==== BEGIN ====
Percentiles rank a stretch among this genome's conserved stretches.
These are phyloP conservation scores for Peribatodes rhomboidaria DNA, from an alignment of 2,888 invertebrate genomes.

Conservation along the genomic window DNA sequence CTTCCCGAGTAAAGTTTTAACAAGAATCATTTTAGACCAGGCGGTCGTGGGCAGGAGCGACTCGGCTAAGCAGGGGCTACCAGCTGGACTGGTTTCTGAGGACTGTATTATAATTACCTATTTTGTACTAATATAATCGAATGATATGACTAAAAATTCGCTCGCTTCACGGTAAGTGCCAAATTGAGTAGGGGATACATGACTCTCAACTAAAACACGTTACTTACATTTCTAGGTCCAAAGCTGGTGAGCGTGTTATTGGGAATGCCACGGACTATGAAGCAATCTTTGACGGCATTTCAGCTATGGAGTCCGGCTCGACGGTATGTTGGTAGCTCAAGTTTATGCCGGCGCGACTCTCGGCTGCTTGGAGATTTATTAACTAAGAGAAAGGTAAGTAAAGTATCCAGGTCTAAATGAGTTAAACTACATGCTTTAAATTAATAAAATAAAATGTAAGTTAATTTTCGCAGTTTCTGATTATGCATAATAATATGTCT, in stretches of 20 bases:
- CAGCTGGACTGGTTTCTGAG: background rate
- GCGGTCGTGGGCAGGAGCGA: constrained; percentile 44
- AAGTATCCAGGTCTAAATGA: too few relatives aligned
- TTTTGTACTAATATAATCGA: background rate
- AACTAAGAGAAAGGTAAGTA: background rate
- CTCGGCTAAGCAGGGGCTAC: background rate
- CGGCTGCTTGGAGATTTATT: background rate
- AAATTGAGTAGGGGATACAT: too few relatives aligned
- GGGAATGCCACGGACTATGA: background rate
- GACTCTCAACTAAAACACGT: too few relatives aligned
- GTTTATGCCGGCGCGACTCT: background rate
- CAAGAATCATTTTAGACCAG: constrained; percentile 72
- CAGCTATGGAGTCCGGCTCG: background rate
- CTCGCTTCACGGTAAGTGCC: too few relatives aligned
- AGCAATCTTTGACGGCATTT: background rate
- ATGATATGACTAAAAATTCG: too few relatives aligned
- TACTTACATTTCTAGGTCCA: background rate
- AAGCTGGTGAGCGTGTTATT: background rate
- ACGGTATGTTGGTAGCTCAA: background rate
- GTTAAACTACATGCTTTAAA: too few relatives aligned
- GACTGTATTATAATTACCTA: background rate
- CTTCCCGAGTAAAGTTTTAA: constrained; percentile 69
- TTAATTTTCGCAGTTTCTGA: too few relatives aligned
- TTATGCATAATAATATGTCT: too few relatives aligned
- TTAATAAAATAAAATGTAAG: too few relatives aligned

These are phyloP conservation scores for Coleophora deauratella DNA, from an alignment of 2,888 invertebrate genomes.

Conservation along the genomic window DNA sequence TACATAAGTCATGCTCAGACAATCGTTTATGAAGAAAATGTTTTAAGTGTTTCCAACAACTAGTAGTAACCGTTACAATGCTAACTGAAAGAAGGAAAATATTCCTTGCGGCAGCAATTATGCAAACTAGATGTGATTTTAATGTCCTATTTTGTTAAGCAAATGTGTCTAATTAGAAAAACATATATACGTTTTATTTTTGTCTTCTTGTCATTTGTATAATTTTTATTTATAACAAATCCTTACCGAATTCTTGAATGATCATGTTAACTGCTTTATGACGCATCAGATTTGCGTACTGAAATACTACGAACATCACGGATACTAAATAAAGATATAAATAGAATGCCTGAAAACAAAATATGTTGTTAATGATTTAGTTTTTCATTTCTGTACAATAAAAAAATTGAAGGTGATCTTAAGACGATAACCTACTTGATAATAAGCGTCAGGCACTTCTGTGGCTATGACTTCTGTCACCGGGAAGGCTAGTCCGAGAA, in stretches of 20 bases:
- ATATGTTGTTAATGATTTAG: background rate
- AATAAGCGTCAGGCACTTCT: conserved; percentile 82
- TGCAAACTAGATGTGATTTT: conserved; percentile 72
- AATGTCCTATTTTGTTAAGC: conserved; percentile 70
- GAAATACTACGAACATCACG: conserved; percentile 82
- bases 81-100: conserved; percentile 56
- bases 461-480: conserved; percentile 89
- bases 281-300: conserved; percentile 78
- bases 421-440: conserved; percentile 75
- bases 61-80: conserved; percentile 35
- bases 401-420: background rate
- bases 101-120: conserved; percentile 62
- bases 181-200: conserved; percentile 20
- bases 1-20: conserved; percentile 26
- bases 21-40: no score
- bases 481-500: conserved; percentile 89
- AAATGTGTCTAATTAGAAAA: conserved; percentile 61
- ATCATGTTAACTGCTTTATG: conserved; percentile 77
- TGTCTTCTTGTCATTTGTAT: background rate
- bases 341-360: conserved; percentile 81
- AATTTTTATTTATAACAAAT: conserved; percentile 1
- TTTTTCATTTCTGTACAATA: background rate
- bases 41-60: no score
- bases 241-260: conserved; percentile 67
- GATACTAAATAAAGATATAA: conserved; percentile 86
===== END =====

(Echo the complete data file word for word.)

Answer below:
Percentiles rank a stretch among this genome's conserved stretches.
These are phyloP conservation scores for Peribatodes rhomboidaria DNA, from an alignment of 2,888 invertebrate genomes.

Conservation along the genomic window DNA sequence CTTCCCGAGTAAAGTTTTAACAAGAATCATTTTAGACCAGGCGGTCGTGGGCAGGAGCGACTCGGCTAAGCAGGGGCTACCAGCTGGACTGGTTTCTGAGGACTGTATTATAATTACCTATTTTGTACTAATATAATCGAATGATATGACTAAAAATTCGCTCGCTTCACGGTAAGTGCCAAATTGAGTAGGGGATACATGACTCTCAACTAAAACACGTTACTTACATTTCTAGGTCCAAAGCTGGTGAGCGTGTTATTGGGAATGCCACGGACTATGAAGCAATCTTTGACGGCATTTCAGCTATGGAGTCCGGCTCGACGGTATGTTGGTAGCTCAAGTTTATGCCGGCGCGACTCTCGGCTGCTTGGAGATTTATTAACTAAGAGAAAGGTAAGTAAAGTATCCAGGTCTAAATGAGTTAAACTACATGCTTTAAATTAATAAAATAAAATGTAAGTTAATTTTCGCAGTTTCTGATTATGCATAATAATATGTCT, in stretches of 20 bases:
- CAGCTGGACTGGTTTCTGAG: background rate
- GCGGTCGTGGGCAGGAGCGA: constrained; percentile 44
- AAGTATCCAGGTCTAAATGA: too few relatives aligned
- TTTTGTACTAATATAATCGA: background rate
- AACTAAGAGAAAGGTAAGTA: background rate
- CTCGGCTAAGCAGGGGCTAC: background rate
- CGGCTGCTTGGAGATTTATT: background rate
- AAATTGAGTAGGGGATACAT: too few relatives aligned
- GGGAATGCCACGGACTATGA: background rate
- GACTCTCAACTAAAACACGT: too few relatives aligned
- GTTTATGCCGGCGCGACTCT: background rate
- CAAGAATCATTTTAGACCAG: constrained; percentile 72
- CAGCTATGGAGTCCGGCTCG: background rate
- CTCGCTTCACGGTAAGTGCC: too few relatives aligned
- AGCAATCTTTGACGGCATTT: background rate
- ATGATATGACTAAAAATTCG: too few relatives aligned
- TACTTACATTTCTAGGTCCA: background rate
- AAGCTGGTGAGCGTGTTATT: background rate
- ACGGTATGTTGGTAGCTCAA: background rate
- GTTAAACTACATGCTTTAAA: too few relatives aligned
- GACTGTATTATAATTACCTA: background rate
- CTTCCCGAGTAAAGTTTTAA: constrained; percentile 69
- TTAATTTTCGCAGTTTCTGA: too few relatives aligned
- TTATGCATAATAATATGTCT: too few relatives aligned
- TTAATAAAATAAAATGTAAG: too few relatives aligned

These are phyloP conservation scores for Coleophora deauratella DNA, from an alignment of 2,888 invertebrate genomes.

Conservation along the genomic window DNA sequence TACATAAGTCATGCTCAGACAATCGTTTATGAAGAAAATGTTTTAAGTGTTTCCAACAACTAGTAGTAACCGTTACAATGCTAACTGAAAGAAGGAAAATATTCCTTGCGGCAGCAATTATGCAAACTAGATGTGATTTTAATGTCCTATTTTGTTAAGCAAATGTGTCTAATTAGAAAAACATATATACGTTTTATTTTTGTCTTCTTGTCATTTGTATAATTTTTATTTATAACAAATCCTTACCGAATTCTTGAATGATCATGTTAACTGCTTTATGACGCATCAGATTTGCGTACTGAAATACTACGAACATCACGGATACTAAATAAAGATATAAATAGAATGCCTGAAAACAAAATATGTTGTTAATGATTTAGTTTTTCATTTCTGTACAATAAAAAAATTGAAGGTGATCTTAAGACGATAACCTACTTGATAATAAGCGTCAGGCACTTCTGTGGCTATGACTTCTGTCACCGGGAAGGCTAGTCCGAGAA, in stretches of 20 bases:
- ATATGTTGTTAATGATTTAG: background rate
- AATAAGCGTCAGGCACTTCT: conserved; percentile 82
- TGCAAACTAGATGTGATTTT: conserved; percentile 72
- AATGTCCTATTTTGTTAAGC: conserved; percentile 70
- GAAATACTACGAACATCACG: conserved; percentile 82
- bases 81-100: conserved; percentile 56
- bases 461-480: conserved; percentile 89
- bases 281-300: conserved; percentile 78
- bases 421-440: conserved; percentile 75
- bases 61-80: conserved; percentile 35
- bases 401-420: background rate
- bases 101-120: conserved; percentile 62
- bases 181-200: conserved; percentile 20
- bases 1-20: conserved; percentile 26
- bases 21-40: no score
- bases 481-500: conserved; percentile 89
- AAATGTGTCTAATTAGAAAA: conserved; percentile 61
- ATCATGTTAACTGCTTTATG: conserved; percentile 77
- TGTCTTCTTGTCATTTGTAT: background rate
- bases 341-360: conserved; percentile 81
- AATTTTTATTTATAACAAAT: conserved; percentile 1
- TTTTTCATTTCTGTACAATA: background rate
- bases 41-60: no score
- bases 241-260: conserved; percentile 67
- GATACTAAATAAAGATATAA: conserved; percentile 86